This year marks the second annual Intercultural Film Festival, organized by Aminta Arrington, assistant professor of intercultural studies.
Two films will be shown: “Romero” on Thursday and “My Neighbor Totoro” on Friday. After Romero, El Salvadorian students will hold a small panel, where they will share their own experiences and answer any questions students may have.
Arrington is bringing more intercultural elements onto campus and said, “Stories are a great way to grasp the complexities of culture and to become more empathetic with that culture.”
In the same way that “Hotel Rwanda” had an impact on students last year, Arrington has higher expectations for the influence of “Romero” this year because of the larger Latin American community on campus.
“It’s going to resonate with a lot of our Waltons. I have talked with a lot of them and they’re all really excited and happy that we’re showing it,” Arrington said. “We’re honoring the Salvadorian culture and telling them that ‘yes you’re coming to JBU and are learning lots about American culture, but we value you and think that your culture is worth learning about as well.’”
“Romero” was produced in 1989 and tells the story of a bishop who stood up for the people of El Salvador in the middle of a 12-year civil war, before eventually being assassinated in March of 1980.
Juan Rodriguez and his wife will be on the panel after “Romero,” along with Marilyn Olla. Rodriguez said he expects the film festival to create greater awareness of the issues facing Latin American countries.
“Romero was an important figure in the civil war in El Salvador,” Rodriguez said. “That civil war lasted 12 years, from 1980-1992. It was 20 years ago and we still haven’t recuperated from all the issues of the war.”
“‘Romero’ will give a good background and explain why we deal with some of the highest murder rates and let people know why [immigrants] are coming and give students sympathy for them,” Rodriguez said.
Rodriguez said he is hoping ‘Romero’ will cause people to be more understanding of the immigration issue and to “not just deal with the issues, but to deal with the people behind the issues.”
“I hope that students, through being exposed to these things, can relate to their Hispanic friends on a deeper level and have conversations on these things,” Rodriguez said. “That’s the cool thing about the Kingdom of God, we can learn from each other. God’s truth is also there as we learn from our experiences.”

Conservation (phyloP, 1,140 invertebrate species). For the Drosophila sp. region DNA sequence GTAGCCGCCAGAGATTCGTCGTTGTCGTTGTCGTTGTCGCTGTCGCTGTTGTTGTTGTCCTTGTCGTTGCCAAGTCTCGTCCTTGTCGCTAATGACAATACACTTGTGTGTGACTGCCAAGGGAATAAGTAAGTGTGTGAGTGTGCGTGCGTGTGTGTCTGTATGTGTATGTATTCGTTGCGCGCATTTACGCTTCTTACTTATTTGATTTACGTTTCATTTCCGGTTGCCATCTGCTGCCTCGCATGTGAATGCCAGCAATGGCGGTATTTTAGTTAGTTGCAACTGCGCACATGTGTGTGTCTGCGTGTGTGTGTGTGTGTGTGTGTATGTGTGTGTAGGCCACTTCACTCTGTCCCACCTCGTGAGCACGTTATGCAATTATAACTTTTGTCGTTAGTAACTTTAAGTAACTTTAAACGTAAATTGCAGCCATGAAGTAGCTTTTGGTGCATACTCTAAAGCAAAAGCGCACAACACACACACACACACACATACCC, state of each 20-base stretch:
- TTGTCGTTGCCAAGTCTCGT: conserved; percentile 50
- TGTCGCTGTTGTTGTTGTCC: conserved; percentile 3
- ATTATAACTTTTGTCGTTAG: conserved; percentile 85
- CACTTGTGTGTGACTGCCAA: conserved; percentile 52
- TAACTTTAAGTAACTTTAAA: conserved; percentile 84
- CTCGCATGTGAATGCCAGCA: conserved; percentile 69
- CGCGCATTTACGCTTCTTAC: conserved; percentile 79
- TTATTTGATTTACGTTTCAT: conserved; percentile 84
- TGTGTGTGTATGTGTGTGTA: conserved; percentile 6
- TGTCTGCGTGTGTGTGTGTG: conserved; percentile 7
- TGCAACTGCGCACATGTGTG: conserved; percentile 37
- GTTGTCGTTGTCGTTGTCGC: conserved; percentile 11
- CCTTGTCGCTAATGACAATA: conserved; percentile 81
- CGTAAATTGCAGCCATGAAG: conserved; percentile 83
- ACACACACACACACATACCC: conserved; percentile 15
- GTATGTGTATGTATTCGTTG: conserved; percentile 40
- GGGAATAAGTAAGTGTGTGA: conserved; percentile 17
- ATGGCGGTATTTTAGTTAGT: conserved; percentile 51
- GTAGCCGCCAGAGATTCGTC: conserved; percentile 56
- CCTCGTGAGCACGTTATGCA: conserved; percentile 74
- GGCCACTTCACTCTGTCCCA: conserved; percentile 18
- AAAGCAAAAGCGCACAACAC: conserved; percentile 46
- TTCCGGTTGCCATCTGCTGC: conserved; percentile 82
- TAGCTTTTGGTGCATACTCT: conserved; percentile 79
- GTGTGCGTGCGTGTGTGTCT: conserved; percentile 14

Marilyn Olla, a senior from El Salvador, is the one who introduced Arrington to the historical figure of Romero and is part of the reason this film is being shown.
“I hope [students] can have a better understanding of our cultures and how the people suffer,” Olla said. She explained how the movie and story of Romero shows her how the church is always on the side of the oppressed and the importance of praising God through suffering.
Olla said she cried multiple times when she saw the movie. “I have a connection, a history with it,” Olla said. “These are my people, my church. During the hardest parts I felt angry. It depicted the reality of the situation.” Olla said it made many of the stories she had grown up hearing from her family real to her.
“People were not able to go out at night. The National Guard would kill for no reason. There were disappearances,” Olla said, relating a story her uncle told her of when he, en-route to a worship night at a neighboring town, was almost killed by The National Guard.
“Our cultures are really different, and reactions are different depending on where people come from,” Olla said.
“We’ve had Waltons on this campus for more than 25 years,” said Arrington. “We should know. If you’re going to welcome people, part of that is learning about them.”
Arrington said these movies will help give students more understanding of culture, of the Walton scholar students and an awareness of events and people beyond the U.S. Besides, as Arrington said, “Everyone loves movies!”
The film festival will be today and tomorrow, at 7 p.m. in the Bynum Theater.